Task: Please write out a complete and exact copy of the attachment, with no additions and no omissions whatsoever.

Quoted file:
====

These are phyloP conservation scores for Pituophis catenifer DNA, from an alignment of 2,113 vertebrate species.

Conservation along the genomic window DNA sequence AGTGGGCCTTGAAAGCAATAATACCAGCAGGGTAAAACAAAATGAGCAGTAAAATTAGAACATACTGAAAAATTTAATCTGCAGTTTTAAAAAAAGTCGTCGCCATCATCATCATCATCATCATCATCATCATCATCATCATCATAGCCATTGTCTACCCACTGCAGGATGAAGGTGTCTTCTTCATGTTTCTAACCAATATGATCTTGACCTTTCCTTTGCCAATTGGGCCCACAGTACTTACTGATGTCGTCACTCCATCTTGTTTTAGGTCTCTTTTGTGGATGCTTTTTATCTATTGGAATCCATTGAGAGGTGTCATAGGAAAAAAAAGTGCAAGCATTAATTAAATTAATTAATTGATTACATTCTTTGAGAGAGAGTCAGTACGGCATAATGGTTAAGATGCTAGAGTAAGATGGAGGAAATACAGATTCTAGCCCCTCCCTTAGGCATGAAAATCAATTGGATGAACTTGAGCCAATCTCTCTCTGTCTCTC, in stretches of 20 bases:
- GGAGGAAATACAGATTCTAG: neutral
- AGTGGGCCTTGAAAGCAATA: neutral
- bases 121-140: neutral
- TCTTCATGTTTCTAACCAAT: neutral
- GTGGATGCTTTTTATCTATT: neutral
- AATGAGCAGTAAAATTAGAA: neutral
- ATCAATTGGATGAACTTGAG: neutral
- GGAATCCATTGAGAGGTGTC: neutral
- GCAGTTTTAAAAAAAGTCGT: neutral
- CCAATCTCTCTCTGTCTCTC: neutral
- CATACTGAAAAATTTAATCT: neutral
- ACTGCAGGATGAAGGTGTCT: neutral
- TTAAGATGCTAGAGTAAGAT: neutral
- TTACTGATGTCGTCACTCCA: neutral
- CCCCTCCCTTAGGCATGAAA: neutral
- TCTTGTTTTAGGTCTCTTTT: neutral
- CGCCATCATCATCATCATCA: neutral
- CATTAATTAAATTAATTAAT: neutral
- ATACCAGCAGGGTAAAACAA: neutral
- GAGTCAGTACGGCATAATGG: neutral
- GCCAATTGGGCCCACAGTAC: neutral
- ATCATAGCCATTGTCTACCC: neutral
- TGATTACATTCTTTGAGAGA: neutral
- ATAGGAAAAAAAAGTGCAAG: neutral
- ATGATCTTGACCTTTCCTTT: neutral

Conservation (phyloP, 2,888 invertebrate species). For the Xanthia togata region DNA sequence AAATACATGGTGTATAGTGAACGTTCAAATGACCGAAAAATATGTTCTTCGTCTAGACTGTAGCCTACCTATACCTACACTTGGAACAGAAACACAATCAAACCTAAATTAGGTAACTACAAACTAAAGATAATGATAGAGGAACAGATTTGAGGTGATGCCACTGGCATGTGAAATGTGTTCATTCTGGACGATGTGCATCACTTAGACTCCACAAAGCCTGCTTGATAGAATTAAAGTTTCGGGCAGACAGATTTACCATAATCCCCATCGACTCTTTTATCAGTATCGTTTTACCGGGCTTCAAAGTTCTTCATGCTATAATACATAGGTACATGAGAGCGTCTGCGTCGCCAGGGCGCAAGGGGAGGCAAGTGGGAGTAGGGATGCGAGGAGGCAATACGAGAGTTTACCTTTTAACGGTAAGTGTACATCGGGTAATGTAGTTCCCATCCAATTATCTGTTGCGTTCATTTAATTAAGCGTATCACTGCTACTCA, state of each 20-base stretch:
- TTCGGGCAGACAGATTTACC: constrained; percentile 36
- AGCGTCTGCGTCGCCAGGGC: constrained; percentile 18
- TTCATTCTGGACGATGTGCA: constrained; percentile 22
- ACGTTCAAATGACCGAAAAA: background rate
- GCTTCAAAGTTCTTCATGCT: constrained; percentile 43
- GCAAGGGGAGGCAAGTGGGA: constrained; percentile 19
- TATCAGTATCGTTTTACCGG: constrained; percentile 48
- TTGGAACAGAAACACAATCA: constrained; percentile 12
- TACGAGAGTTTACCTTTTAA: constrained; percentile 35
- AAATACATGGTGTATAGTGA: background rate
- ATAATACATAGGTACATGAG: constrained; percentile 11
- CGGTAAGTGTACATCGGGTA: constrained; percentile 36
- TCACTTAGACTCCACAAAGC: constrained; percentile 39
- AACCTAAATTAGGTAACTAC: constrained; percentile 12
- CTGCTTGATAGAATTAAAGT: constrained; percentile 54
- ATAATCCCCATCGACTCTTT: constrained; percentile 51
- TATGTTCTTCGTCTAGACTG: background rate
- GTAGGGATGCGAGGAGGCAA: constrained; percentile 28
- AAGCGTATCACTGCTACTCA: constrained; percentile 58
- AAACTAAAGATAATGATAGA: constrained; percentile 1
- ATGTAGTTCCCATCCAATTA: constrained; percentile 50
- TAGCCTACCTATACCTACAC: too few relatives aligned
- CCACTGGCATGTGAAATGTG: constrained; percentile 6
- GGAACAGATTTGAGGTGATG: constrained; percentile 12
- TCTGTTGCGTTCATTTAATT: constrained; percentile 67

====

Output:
These are phyloP conservation scores for Pituophis catenifer DNA, from an alignment of 2,113 vertebrate species.

Conservation along the genomic window DNA sequence AGTGGGCCTTGAAAGCAATAATACCAGCAGGGTAAAACAAAATGAGCAGTAAAATTAGAACATACTGAAAAATTTAATCTGCAGTTTTAAAAAAAGTCGTCGCCATCATCATCATCATCATCATCATCATCATCATCATCATCATAGCCATTGTCTACCCACTGCAGGATGAAGGTGTCTTCTTCATGTTTCTAACCAATATGATCTTGACCTTTCCTTTGCCAATTGGGCCCACAGTACTTACTGATGTCGTCACTCCATCTTGTTTTAGGTCTCTTTTGTGGATGCTTTTTATCTATTGGAATCCATTGAGAGGTGTCATAGGAAAAAAAAGTGCAAGCATTAATTAAATTAATTAATTGATTACATTCTTTGAGAGAGAGTCAGTACGGCATAATGGTTAAGATGCTAGAGTAAGATGGAGGAAATACAGATTCTAGCCCCTCCCTTAGGCATGAAAATCAATTGGATGAACTTGAGCCAATCTCTCTCTGTCTCTC, in stretches of 20 bases:
- GGAGGAAATACAGATTCTAG: neutral
- AGTGGGCCTTGAAAGCAATA: neutral
- bases 121-140: neutral
- TCTTCATGTTTCTAACCAAT: neutral
- GTGGATGCTTTTTATCTATT: neutral
- AATGAGCAGTAAAATTAGAA: neutral
- ATCAATTGGATGAACTTGAG: neutral
- GGAATCCATTGAGAGGTGTC: neutral
- GCAGTTTTAAAAAAAGTCGT: neutral
- CCAATCTCTCTCTGTCTCTC: neutral
- CATACTGAAAAATTTAATCT: neutral
- ACTGCAGGATGAAGGTGTCT: neutral
- TTAAGATGCTAGAGTAAGAT: neutral
- TTACTGATGTCGTCACTCCA: neutral
- CCCCTCCCTTAGGCATGAAA: neutral
- TCTTGTTTTAGGTCTCTTTT: neutral
- CGCCATCATCATCATCATCA: neutral
- CATTAATTAAATTAATTAAT: neutral
- ATACCAGCAGGGTAAAACAA: neutral
- GAGTCAGTACGGCATAATGG: neutral
- GCCAATTGGGCCCACAGTAC: neutral
- ATCATAGCCATTGTCTACCC: neutral
- TGATTACATTCTTTGAGAGA: neutral
- ATAGGAAAAAAAAGTGCAAG: neutral
- ATGATCTTGACCTTTCCTTT: neutral

Conservation (phyloP, 2,888 invertebrate species). For the Xanthia togata region DNA sequence AAATACATGGTGTATAGTGAACGTTCAAATGACCGAAAAATATGTTCTTCGTCTAGACTGTAGCCTACCTATACCTACACTTGGAACAGAAACACAATCAAACCTAAATTAGGTAACTACAAACTAAAGATAATGATAGAGGAACAGATTTGAGGTGATGCCACTGGCATGTGAAATGTGTTCATTCTGGACGATGTGCATCACTTAGACTCCACAAAGCCTGCTTGATAGAATTAAAGTTTCGGGCAGACAGATTTACCATAATCCCCATCGACTCTTTTATCAGTATCGTTTTACCGGGCTTCAAAGTTCTTCATGCTATAATACATAGGTACATGAGAGCGTCTGCGTCGCCAGGGCGCAAGGGGAGGCAAGTGGGAGTAGGGATGCGAGGAGGCAATACGAGAGTTTACCTTTTAACGGTAAGTGTACATCGGGTAATGTAGTTCCCATCCAATTATCTGTTGCGTTCATTTAATTAAGCGTATCACTGCTACTCA, state of each 20-base stretch:
- TTCGGGCAGACAGATTTACC: constrained; percentile 36
- AGCGTCTGCGTCGCCAGGGC: constrained; percentile 18
- TTCATTCTGGACGATGTGCA: constrained; percentile 22
- ACGTTCAAATGACCGAAAAA: background rate
- GCTTCAAAGTTCTTCATGCT: constrained; percentile 43
- GCAAGGGGAGGCAAGTGGGA: constrained; percentile 19
- TATCAGTATCGTTTTACCGG: constrained; percentile 48
- TTGGAACAGAAACACAATCA: constrained; percentile 12
- TACGAGAGTTTACCTTTTAA: constrained; percentile 35
- AAATACATGGTGTATAGTGA: background rate
- ATAATACATAGGTACATGAG: constrained; percentile 11
- CGGTAAGTGTACATCGGGTA: constrained; percentile 36
- TCACTTAGACTCCACAAAGC: constrained; percentile 39
- AACCTAAATTAGGTAACTAC: constrained; percentile 12
- CTGCTTGATAGAATTAAAGT: constrained; percentile 54
- ATAATCCCCATCGACTCTTT: constrained; percentile 51
- TATGTTCTTCGTCTAGACTG: background rate
- GTAGGGATGCGAGGAGGCAA: constrained; percentile 28
- AAGCGTATCACTGCTACTCA: constrained; percentile 58
- AAACTAAAGATAATGATAGA: constrained; percentile 1
- ATGTAGTTCCCATCCAATTA: constrained; percentile 50
- TAGCCTACCTATACCTACAC: too few relatives aligned
- CCACTGGCATGTGAAATGTG: constrained; percentile 6
- GGAACAGATTTGAGGTGATG: constrained; percentile 12
- TCTGTTGCGTTCATTTAATT: constrained; percentile 67